When it comes to preparing steak, the question of whether or not to tenderize can arise. While tenderizing can certainly enhance the texture and tenderness of tougher cuts of meat, it may not always be necessary or beneficial for every steak. Here are some factors to consider when deciding whether or not to tenderize your steak:
The cut of steak: The cut of the steak you are working with plays a significant role in determining whether or not tenderizing is needed. Tender cuts like ribeye, tenderloin, or striploin typically do not require tenderization as they are naturally tender. However, cuts from fewer tender areas, such as the chuck or round, may benefit from tenderizing techniques to break down the tougher muscle fibers.
Cooking method: The cooking method you plan to use can also influence whether or not tenderizing is necessary. Tender cuts are well-suited for quick-cooking methods like grilling or pan-searing, where they can be cooked to perfection without the need for tenderizing. On the other hand, tougher cuts may benefit from tenderizing before cooking, especially if you plan to use a slower cooking method like braising or stewing, which allows for more time to break down the muscle fibers.
Desired texture: Consider the texture you prefer in your steak. Some people enjoy a firmer and slightly chewier texture, especially in well-marbled cuts. In such cases, tenderizing may not be necessary or desired. However, if you prefer a more tender and melt-in-your-mouth experience, tenderizing can help achieve that desired texture.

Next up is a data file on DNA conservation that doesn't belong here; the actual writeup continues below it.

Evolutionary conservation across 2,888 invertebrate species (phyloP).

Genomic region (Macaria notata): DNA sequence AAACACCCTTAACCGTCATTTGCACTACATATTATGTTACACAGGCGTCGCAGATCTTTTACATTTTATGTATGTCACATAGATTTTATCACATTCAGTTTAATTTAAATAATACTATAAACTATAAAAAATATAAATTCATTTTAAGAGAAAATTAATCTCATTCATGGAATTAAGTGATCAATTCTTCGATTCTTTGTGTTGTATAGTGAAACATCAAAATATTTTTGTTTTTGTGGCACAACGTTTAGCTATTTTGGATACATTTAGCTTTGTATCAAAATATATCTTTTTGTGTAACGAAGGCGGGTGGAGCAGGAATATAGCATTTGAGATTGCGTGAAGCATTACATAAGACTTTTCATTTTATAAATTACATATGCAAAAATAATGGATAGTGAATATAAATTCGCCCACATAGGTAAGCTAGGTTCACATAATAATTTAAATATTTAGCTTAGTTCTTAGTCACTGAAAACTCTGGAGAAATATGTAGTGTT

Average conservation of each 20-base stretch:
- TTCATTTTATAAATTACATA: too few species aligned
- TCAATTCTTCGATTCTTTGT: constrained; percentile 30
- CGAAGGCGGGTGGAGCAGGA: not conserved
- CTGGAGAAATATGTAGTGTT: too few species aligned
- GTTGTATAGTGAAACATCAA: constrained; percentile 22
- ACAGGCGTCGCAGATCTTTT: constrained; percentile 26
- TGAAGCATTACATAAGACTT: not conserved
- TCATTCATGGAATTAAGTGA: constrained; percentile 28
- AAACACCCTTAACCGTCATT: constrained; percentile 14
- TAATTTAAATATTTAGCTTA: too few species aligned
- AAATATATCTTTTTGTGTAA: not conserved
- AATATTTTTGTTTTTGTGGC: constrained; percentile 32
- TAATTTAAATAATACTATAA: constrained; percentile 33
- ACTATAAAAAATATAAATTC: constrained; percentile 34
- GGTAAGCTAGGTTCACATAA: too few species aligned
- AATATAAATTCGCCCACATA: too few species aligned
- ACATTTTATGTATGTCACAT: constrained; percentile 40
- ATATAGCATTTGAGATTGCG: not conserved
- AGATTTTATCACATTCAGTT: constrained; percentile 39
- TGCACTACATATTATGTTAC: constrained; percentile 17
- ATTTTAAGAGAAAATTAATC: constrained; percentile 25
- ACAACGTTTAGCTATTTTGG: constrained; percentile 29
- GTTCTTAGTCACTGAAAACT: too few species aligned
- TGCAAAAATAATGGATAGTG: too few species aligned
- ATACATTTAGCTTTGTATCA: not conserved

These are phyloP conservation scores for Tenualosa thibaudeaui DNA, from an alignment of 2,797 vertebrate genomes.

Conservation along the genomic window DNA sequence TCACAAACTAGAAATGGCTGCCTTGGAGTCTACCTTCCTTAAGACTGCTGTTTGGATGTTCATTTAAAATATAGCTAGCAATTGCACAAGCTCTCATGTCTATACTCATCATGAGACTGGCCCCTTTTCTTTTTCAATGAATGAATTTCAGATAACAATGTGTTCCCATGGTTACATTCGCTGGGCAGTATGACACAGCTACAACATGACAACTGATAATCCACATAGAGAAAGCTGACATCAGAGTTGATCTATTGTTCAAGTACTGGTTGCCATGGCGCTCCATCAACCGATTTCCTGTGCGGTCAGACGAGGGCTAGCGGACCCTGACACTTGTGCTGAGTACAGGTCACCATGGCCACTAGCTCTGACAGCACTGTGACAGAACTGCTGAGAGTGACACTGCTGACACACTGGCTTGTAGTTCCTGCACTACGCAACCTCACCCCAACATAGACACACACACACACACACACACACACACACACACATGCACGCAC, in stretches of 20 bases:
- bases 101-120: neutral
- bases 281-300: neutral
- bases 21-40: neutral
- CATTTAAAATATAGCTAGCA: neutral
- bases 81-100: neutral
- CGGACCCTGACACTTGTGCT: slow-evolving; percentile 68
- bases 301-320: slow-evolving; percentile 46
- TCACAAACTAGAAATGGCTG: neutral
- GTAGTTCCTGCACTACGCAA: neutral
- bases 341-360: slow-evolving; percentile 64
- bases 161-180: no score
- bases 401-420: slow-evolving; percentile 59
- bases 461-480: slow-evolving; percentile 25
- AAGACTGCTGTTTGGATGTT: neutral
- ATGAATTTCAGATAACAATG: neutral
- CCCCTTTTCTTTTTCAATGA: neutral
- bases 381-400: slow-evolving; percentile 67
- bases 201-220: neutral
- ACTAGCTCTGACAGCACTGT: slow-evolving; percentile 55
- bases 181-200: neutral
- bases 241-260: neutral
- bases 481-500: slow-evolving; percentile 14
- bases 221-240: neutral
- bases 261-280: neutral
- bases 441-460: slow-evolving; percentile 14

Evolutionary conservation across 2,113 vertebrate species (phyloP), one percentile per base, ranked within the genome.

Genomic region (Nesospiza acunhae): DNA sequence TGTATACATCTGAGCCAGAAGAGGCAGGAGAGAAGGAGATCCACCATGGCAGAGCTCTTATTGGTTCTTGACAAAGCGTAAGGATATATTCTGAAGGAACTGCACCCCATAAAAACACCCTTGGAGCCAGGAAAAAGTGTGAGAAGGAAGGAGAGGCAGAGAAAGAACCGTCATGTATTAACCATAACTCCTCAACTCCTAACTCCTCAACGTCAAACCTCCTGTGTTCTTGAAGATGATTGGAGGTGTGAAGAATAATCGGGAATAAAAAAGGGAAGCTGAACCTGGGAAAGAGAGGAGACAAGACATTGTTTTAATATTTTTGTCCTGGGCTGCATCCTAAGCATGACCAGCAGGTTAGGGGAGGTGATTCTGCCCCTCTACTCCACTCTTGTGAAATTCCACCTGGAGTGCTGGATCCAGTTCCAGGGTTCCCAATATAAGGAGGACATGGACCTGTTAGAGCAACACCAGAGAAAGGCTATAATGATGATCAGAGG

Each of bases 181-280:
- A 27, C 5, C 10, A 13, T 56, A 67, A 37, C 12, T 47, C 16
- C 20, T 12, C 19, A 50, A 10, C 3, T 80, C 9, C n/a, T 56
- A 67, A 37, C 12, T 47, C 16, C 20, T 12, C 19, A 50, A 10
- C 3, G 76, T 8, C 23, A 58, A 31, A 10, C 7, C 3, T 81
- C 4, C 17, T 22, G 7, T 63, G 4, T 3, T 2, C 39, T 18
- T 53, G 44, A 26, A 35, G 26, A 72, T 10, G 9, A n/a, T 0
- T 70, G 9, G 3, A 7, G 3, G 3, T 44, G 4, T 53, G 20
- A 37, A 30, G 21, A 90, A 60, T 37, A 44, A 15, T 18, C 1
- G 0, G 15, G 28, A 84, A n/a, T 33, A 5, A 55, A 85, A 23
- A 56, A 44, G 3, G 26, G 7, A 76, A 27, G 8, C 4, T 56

Time constraints: Tenderizing steak requires additional time and effort. If you’re short on time or prefer a quicker cooking process, you may opt to skip the tenderizing step altogether and focus on other aspects of seasoning and preparation.
Cuts of Steak that Benefit from Tenderizing
While there are cuts of steak that are naturally tender and don’t require tenderizing, there are certain cuts from fewer tender areas of the animal that can greatly benefit from this process. Tenderizing these cuts can help break down the tough muscle fibers and connective tissues, resulting in a more enjoyable eating experience. Here are some cuts of steak that commonly benefit from tenderizing:
Chuck Steak: Cut from the shoulder region of the animal, chuck steak is flavorful but can be tough if not tenderized. It contains a good amount of connective tissue, which requires tenderizing to achieve a tender and juicy texture. Tenderizing methods like pounding or marinating can help break down the tough fibers and improve the overall tenderness of the meat.